All seriousness aside, does he have jokes about the current campaign?

"Oh I don't want to be cruel," Maliha says. "I'd never say something like Jim Green has an uncanny resemblance to Jabba the Hut. I'd never say that they call him Jimmy the Hut. Never."

Head injuries

Elizabeth Ball is also focusing on adjusting the four pillars, saying her experience with youth programs and education will help her keep kids off the drugs.

But she's had to answer whether she can focus mentally and stand up to the demanding life of a city councillor, after a history of injuries and shopping accidents cancelled her theatre career.

Ball was awarded $330,000 from the Gap in B.C. Supreme Court for damages suffered when a mannequin fell on her in a Vancouver store. Previous to her 1996 Gap mishap, Ball was knocked out cold and suffered headaches and neck spasms when a chandelier dropped on her in lighting store in 1991.

In court documents from Ball's 2001 civil trial against the Gap, the judge reasons, based on medical evidence, it is unlikely Ball will be able to return to work and thus deserves the large cash award.

"Given her age and lack of training and experience it is also unlikely that she will be able to find other employment," writes Madam Justice Ross. "Unfortunately, I think that it is likely that the plaintiff will be permanently unable to work." Gap appealed, but the ruling was upheld in 2002.

Ball says she has overcome cognitive damage through working with therapists and adds she thinks it's sad her critics would rather question her mental faculties than celebrate her rehabilitation efforts. She thinks voters will sympathize with her comeback and put her in a category with the likes of disability conquerors such as Sam Sullivan and COPE's Tim Louis.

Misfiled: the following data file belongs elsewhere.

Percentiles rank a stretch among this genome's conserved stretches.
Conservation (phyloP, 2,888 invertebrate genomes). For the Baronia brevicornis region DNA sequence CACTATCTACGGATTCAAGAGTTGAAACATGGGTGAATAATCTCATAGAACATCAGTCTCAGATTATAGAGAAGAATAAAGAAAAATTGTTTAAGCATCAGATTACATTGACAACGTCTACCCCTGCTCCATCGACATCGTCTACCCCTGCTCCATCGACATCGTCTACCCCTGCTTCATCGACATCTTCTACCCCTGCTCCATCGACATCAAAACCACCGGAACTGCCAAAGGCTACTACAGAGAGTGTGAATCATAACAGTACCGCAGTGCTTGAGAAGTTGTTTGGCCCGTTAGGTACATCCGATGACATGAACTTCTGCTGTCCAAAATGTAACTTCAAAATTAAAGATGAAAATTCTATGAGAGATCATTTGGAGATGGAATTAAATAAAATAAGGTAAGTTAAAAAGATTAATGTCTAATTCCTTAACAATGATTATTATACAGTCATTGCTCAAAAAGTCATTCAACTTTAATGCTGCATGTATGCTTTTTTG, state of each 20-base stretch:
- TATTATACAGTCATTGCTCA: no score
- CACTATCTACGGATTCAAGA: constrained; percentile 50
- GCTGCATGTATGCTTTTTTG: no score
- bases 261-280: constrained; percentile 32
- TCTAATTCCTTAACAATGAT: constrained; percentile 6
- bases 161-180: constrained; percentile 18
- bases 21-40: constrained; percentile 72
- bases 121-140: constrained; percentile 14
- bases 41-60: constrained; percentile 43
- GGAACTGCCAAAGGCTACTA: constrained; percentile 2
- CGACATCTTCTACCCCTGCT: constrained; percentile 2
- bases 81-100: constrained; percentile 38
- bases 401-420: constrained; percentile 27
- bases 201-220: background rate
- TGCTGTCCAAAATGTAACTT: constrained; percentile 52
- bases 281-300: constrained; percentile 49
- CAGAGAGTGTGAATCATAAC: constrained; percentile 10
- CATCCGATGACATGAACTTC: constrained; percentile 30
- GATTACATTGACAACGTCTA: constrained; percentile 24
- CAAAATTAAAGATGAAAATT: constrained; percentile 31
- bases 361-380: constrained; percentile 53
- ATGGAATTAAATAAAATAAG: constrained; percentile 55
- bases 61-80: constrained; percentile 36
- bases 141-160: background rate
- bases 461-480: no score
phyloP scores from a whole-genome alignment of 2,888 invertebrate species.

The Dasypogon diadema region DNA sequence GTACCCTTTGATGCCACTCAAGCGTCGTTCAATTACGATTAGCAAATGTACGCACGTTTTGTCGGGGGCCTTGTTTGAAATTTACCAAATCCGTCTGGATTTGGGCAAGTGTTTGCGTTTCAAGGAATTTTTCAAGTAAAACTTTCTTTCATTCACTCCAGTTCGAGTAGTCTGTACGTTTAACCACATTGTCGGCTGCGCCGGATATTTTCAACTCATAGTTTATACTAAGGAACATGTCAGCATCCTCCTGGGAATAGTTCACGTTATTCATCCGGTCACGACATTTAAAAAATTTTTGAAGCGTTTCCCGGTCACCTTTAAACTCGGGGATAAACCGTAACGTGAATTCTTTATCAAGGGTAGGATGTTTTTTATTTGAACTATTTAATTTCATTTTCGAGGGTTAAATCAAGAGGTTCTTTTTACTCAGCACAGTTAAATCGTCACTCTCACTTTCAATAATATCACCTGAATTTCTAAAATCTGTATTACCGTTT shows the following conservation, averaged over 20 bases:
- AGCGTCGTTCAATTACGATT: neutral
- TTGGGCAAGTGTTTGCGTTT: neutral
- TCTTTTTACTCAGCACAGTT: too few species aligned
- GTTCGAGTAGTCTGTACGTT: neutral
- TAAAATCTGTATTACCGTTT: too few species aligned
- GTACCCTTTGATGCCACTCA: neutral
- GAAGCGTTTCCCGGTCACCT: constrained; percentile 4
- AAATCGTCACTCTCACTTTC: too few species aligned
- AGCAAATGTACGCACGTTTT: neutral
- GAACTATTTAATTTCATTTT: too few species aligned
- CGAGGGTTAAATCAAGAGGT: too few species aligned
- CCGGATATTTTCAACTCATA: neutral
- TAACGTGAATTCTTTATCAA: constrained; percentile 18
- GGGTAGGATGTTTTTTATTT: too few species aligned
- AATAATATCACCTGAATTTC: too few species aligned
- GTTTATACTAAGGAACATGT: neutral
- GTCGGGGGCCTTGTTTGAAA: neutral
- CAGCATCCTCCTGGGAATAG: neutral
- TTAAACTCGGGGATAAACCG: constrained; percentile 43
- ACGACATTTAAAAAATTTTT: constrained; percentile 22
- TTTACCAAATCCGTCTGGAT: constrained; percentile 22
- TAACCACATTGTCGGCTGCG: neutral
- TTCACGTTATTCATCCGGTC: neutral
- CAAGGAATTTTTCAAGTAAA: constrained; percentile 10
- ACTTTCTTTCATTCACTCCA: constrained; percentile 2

"You have to remember, it happened approximately ten years ago," Ball said. "Time heals a lot of things. Doctors can make their predictions, but sometimes people overcome them with amazing efforts."

Asked whether the odds of being injured twice in freak shopping accidents might lead anyone to question her credibility, she is more than slightly taken aback.

"Accidents happen in life," Ball said. "I can't imagine anyone questioning that. And I have been through two trials, with two brilliant judges."

Ball says instead of focusing on harm reduction at the end of the four pillar process, she will be able to bolster prevention because of her expertise in helping young lives.